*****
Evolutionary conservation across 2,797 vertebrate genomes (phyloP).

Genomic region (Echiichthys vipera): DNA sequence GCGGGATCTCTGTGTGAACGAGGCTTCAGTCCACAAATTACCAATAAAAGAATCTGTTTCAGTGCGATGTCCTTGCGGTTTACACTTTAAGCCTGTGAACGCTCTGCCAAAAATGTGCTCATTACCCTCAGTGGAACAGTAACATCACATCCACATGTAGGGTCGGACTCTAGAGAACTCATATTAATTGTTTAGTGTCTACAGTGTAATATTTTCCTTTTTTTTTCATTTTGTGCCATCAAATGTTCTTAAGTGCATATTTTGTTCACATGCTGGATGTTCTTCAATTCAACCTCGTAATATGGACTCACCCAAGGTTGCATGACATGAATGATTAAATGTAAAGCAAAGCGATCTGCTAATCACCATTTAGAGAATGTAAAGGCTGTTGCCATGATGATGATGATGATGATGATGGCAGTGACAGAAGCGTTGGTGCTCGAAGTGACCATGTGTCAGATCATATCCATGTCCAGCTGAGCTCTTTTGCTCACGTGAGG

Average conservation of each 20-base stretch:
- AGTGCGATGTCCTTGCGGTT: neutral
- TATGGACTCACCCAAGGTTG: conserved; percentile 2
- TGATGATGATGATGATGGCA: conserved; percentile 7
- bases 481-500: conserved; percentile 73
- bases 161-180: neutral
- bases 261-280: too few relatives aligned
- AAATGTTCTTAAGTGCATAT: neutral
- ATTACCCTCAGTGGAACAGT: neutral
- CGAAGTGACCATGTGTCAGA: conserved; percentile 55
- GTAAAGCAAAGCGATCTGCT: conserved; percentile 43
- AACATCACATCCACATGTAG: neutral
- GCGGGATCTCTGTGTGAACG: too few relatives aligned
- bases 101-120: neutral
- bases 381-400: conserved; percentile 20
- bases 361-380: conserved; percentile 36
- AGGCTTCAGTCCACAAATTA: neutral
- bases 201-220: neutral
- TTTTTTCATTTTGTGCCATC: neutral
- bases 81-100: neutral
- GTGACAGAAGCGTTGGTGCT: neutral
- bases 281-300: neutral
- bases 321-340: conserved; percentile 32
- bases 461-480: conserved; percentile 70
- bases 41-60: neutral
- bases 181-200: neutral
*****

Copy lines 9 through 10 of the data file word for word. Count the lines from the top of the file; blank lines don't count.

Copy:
- bases 261-280: too few relatives aligned
- AAATGTTCTTAAGTGCATAT: neutral